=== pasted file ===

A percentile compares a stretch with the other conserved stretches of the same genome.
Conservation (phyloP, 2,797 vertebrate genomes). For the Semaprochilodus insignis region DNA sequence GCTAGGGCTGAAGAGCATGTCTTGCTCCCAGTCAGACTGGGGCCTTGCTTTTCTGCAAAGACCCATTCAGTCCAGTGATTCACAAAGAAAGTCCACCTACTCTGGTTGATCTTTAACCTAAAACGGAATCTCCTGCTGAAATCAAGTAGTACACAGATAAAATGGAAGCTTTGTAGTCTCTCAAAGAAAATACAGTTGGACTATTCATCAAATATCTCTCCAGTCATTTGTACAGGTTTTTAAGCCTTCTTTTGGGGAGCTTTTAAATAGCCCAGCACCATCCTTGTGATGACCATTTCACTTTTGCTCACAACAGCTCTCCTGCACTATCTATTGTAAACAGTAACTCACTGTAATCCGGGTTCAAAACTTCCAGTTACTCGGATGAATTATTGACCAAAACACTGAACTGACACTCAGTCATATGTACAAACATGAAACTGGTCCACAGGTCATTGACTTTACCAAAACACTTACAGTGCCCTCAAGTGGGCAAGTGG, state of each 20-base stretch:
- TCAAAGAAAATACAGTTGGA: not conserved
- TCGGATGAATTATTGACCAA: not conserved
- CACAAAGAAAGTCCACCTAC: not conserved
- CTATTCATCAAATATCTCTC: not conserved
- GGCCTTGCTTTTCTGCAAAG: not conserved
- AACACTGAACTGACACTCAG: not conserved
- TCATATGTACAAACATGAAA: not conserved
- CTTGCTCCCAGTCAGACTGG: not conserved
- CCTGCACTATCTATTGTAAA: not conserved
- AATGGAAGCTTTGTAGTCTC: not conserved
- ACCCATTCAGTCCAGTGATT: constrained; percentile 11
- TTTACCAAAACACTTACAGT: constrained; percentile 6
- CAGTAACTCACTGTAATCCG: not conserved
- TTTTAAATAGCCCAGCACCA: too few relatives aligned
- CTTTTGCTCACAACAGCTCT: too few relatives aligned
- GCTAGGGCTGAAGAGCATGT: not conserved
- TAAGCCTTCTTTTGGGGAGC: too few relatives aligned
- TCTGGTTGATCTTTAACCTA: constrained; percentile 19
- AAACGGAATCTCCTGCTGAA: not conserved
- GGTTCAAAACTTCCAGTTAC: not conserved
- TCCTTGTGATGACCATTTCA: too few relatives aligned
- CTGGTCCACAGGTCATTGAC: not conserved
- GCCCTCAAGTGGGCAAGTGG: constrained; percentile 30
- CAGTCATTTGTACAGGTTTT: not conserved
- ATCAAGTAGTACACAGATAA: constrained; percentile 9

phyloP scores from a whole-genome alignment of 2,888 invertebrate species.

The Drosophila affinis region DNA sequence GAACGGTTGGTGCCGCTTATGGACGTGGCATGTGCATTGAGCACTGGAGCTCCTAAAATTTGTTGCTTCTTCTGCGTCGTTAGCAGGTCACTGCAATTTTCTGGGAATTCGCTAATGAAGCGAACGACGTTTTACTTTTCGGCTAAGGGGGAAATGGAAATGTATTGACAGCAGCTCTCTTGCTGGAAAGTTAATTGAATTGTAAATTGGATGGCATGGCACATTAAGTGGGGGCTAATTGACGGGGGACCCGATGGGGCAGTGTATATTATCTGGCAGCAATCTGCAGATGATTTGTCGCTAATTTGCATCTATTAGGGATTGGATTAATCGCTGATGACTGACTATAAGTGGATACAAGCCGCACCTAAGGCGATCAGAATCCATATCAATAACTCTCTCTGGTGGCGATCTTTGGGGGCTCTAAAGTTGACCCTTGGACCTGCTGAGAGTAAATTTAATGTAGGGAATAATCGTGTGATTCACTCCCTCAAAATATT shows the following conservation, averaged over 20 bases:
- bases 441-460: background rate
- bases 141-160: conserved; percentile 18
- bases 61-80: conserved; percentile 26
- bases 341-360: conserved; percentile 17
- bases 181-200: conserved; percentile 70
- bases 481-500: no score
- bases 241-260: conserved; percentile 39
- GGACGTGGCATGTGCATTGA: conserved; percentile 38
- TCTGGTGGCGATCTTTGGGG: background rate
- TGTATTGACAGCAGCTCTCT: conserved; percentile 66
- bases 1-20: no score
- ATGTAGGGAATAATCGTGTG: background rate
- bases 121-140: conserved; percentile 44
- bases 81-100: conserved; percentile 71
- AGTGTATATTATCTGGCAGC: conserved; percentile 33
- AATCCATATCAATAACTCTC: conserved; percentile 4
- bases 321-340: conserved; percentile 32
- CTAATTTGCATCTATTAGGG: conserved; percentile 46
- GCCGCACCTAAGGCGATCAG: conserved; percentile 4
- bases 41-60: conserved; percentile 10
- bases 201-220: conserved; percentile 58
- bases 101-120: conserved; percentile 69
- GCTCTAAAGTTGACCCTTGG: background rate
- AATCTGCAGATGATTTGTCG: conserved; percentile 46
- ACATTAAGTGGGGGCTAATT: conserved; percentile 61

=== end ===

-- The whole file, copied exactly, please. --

A percentile compares a stretch with the other conserved stretches of the same genome.
Conservation (phyloP, 2,797 vertebrate genomes). For the Semaprochilodus insignis region DNA sequence GCTAGGGCTGAAGAGCATGTCTTGCTCCCAGTCAGACTGGGGCCTTGCTTTTCTGCAAAGACCCATTCAGTCCAGTGATTCACAAAGAAAGTCCACCTACTCTGGTTGATCTTTAACCTAAAACGGAATCTCCTGCTGAAATCAAGTAGTACACAGATAAAATGGAAGCTTTGTAGTCTCTCAAAGAAAATACAGTTGGACTATTCATCAAATATCTCTCCAGTCATTTGTACAGGTTTTTAAGCCTTCTTTTGGGGAGCTTTTAAATAGCCCAGCACCATCCTTGTGATGACCATTTCACTTTTGCTCACAACAGCTCTCCTGCACTATCTATTGTAAACAGTAACTCACTGTAATCCGGGTTCAAAACTTCCAGTTACTCGGATGAATTATTGACCAAAACACTGAACTGACACTCAGTCATATGTACAAACATGAAACTGGTCCACAGGTCATTGACTTTACCAAAACACTTACAGTGCCCTCAAGTGGGCAAGTGG, state of each 20-base stretch:
- TCAAAGAAAATACAGTTGGA: not conserved
- TCGGATGAATTATTGACCAA: not conserved
- CACAAAGAAAGTCCACCTAC: not conserved
- CTATTCATCAAATATCTCTC: not conserved
- GGCCTTGCTTTTCTGCAAAG: not conserved
- AACACTGAACTGACACTCAG: not conserved
- TCATATGTACAAACATGAAA: not conserved
- CTTGCTCCCAGTCAGACTGG: not conserved
- CCTGCACTATCTATTGTAAA: not conserved
- AATGGAAGCTTTGTAGTCTC: not conserved
- ACCCATTCAGTCCAGTGATT: constrained; percentile 11
- TTTACCAAAACACTTACAGT: constrained; percentile 6
- CAGTAACTCACTGTAATCCG: not conserved
- TTTTAAATAGCCCAGCACCA: too few relatives aligned
- CTTTTGCTCACAACAGCTCT: too few relatives aligned
- GCTAGGGCTGAAGAGCATGT: not conserved
- TAAGCCTTCTTTTGGGGAGC: too few relatives aligned
- TCTGGTTGATCTTTAACCTA: constrained; percentile 19
- AAACGGAATCTCCTGCTGAA: not conserved
- GGTTCAAAACTTCCAGTTAC: not conserved
- TCCTTGTGATGACCATTTCA: too few relatives aligned
- CTGGTCCACAGGTCATTGAC: not conserved
- GCCCTCAAGTGGGCAAGTGG: constrained; percentile 30
- CAGTCATTTGTACAGGTTTT: not conserved
- ATCAAGTAGTACACAGATAA: constrained; percentile 9

phyloP scores from a whole-genome alignment of 2,888 invertebrate species.

The Drosophila affinis region DNA sequence GAACGGTTGGTGCCGCTTATGGACGTGGCATGTGCATTGAGCACTGGAGCTCCTAAAATTTGTTGCTTCTTCTGCGTCGTTAGCAGGTCACTGCAATTTTCTGGGAATTCGCTAATGAAGCGAACGACGTTTTACTTTTCGGCTAAGGGGGAAATGGAAATGTATTGACAGCAGCTCTCTTGCTGGAAAGTTAATTGAATTGTAAATTGGATGGCATGGCACATTAAGTGGGGGCTAATTGACGGGGGACCCGATGGGGCAGTGTATATTATCTGGCAGCAATCTGCAGATGATTTGTCGCTAATTTGCATCTATTAGGGATTGGATTAATCGCTGATGACTGACTATAAGTGGATACAAGCCGCACCTAAGGCGATCAGAATCCATATCAATAACTCTCTCTGGTGGCGATCTTTGGGGGCTCTAAAGTTGACCCTTGGACCTGCTGAGAGTAAATTTAATGTAGGGAATAATCGTGTGATTCACTCCCTCAAAATATT shows the following conservation, averaged over 20 bases:
- bases 441-460: background rate
- bases 141-160: conserved; percentile 18
- bases 61-80: conserved; percentile 26
- bases 341-360: conserved; percentile 17
- bases 181-200: conserved; percentile 70
- bases 481-500: no score
- bases 241-260: conserved; percentile 39
- GGACGTGGCATGTGCATTGA: conserved; percentile 38
- TCTGGTGGCGATCTTTGGGG: background rate
- TGTATTGACAGCAGCTCTCT: conserved; percentile 66
- bases 1-20: no score
- ATGTAGGGAATAATCGTGTG: background rate
- bases 121-140: conserved; percentile 44
- bases 81-100: conserved; percentile 71
- AGTGTATATTATCTGGCAGC: conserved; percentile 33
- AATCCATATCAATAACTCTC: conserved; percentile 4
- bases 321-340: conserved; percentile 32
- CTAATTTGCATCTATTAGGG: conserved; percentile 46
- GCCGCACCTAAGGCGATCAG: conserved; percentile 4
- bases 41-60: conserved; percentile 10
- bases 201-220: conserved; percentile 58
- bases 101-120: conserved; percentile 69
- GCTCTAAAGTTGACCCTTGG: background rate
- AATCTGCAGATGATTTGTCG: conserved; percentile 46
- ACATTAAGTGGGGGCTAATT: conserved; percentile 61